Amy Bittle Rohrer

March 30, 2013|By JANET HEIM |
  • Amy Rohrer is shown with her son, Adam Rohrer, the week of her 42nd birthday in May 2012. She was recovering from surgery at Sinai Hospital in Baltimore.
Submitted photo

Amy Rohrer is remembered for putting others first, always concerned about those in need. Her career choices of social work and nursing fit her personality and values well.

“Always the first to see the good in others, Amy provided everyone the benefit of the doubt, concerning herself not with their imperfections or shortcomings, but rather focusing on their virtues,” oldest sibling David Bittle said at Amy’s celebration of life service March 25.

She recently had crossed paths with a woman and her child who were basically homeless. Amy got them something to eat, purchased some toys for the child and gave them her phone number in case they needed anything else.

“She was all about paying it forward,” said her mother, Juanita “Anita” Elliott of Hagerstown. “She felt so blessed. She had so much, and others had so little.”

Amy’s sister, Beth Bittle of Frederick, Md., said rarely did Amy go to the store, even if just to the grocery store or drugstore, that she didn’t come home with a little gift for someone.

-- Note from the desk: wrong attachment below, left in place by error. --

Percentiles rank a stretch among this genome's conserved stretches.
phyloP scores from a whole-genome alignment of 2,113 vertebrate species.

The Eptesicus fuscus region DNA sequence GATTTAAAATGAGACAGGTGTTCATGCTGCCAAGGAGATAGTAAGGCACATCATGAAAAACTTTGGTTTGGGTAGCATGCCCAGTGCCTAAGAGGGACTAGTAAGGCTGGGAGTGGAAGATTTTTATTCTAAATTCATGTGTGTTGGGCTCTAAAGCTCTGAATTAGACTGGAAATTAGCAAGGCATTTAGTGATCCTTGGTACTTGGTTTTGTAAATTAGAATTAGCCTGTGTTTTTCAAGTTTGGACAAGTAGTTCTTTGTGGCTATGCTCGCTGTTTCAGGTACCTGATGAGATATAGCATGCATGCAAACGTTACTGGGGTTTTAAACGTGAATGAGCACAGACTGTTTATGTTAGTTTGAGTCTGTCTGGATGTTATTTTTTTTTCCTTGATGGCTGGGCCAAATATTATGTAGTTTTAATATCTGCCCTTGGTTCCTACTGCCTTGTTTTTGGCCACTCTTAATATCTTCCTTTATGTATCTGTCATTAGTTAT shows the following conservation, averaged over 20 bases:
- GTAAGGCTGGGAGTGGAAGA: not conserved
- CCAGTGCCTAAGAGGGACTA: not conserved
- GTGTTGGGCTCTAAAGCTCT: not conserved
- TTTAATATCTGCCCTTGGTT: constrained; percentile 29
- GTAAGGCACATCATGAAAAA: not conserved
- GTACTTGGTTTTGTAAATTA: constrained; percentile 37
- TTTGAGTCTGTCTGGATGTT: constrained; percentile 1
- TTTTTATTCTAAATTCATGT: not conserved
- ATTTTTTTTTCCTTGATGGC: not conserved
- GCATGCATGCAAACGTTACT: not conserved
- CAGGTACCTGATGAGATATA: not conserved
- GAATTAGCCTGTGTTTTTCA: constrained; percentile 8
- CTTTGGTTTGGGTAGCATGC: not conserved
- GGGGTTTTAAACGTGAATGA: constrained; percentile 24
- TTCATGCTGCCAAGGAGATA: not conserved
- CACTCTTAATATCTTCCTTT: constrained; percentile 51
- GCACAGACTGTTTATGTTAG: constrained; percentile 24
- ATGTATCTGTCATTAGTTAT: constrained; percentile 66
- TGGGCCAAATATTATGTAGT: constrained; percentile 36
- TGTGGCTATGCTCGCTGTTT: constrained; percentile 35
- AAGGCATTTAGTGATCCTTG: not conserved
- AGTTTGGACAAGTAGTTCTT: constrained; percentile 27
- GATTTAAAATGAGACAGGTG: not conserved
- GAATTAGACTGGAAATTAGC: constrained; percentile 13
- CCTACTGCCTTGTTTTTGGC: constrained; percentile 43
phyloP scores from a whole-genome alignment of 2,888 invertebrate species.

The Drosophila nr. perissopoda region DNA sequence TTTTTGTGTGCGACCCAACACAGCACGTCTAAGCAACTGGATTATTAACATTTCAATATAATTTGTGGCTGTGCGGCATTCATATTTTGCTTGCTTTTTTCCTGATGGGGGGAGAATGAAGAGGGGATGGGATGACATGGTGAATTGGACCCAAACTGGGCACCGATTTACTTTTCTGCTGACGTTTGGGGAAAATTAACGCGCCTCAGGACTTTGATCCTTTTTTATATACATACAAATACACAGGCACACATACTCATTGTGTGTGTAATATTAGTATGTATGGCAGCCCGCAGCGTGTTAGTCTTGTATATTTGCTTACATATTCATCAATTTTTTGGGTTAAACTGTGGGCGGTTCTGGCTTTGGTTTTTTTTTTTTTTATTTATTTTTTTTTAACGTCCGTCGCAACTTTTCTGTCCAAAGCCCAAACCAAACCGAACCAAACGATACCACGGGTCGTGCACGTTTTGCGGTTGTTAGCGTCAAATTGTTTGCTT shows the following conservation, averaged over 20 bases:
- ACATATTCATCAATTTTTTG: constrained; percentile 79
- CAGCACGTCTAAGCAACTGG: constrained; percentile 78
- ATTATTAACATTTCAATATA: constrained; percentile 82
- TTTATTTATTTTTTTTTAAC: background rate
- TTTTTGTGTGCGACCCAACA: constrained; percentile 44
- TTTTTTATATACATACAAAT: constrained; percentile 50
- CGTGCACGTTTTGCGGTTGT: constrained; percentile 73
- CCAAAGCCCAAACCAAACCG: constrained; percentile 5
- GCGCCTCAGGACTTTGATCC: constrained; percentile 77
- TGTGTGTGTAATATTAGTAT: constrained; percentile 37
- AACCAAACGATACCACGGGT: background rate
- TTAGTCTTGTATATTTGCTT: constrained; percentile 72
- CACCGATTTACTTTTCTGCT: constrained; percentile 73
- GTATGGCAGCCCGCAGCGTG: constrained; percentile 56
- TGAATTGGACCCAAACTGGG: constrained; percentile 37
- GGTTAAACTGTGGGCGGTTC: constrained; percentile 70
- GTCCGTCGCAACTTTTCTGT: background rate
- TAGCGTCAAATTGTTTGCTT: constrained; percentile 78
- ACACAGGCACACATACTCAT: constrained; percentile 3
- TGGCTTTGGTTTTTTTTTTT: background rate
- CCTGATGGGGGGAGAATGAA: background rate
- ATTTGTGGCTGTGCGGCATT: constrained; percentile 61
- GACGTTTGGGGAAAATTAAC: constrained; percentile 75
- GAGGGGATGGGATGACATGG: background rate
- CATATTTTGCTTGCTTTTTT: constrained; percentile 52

“She was the biggest gift giver you could imagine,” Beth said. “She was so thoughtful, really sensitive, really diplomatic.”

Born and raised along Manor Church Road in Boonsboro, Amy graduated from Boonsboro High School in 1988. The youngest of Anita and the late Earl Bittle’s four children, she was only 3 when Earl died.

David was the oldest, followed by Robin, who was “profoundly retarded,” Anita said, then Beth and Amy. Robin died when she was 9 1/2, having lived at Melmark, a special-needs home, since age 4.

Amy also had a cousin with special needs, so she had a soft spot for people who were mentally or physically challenged. She worked as a residential manager for ARC at one point in her career.

Amy and Beth had a special bond.

“She was my best friend,” Beth said. “We were each other’s confidants. We grew up like that. It never ended.”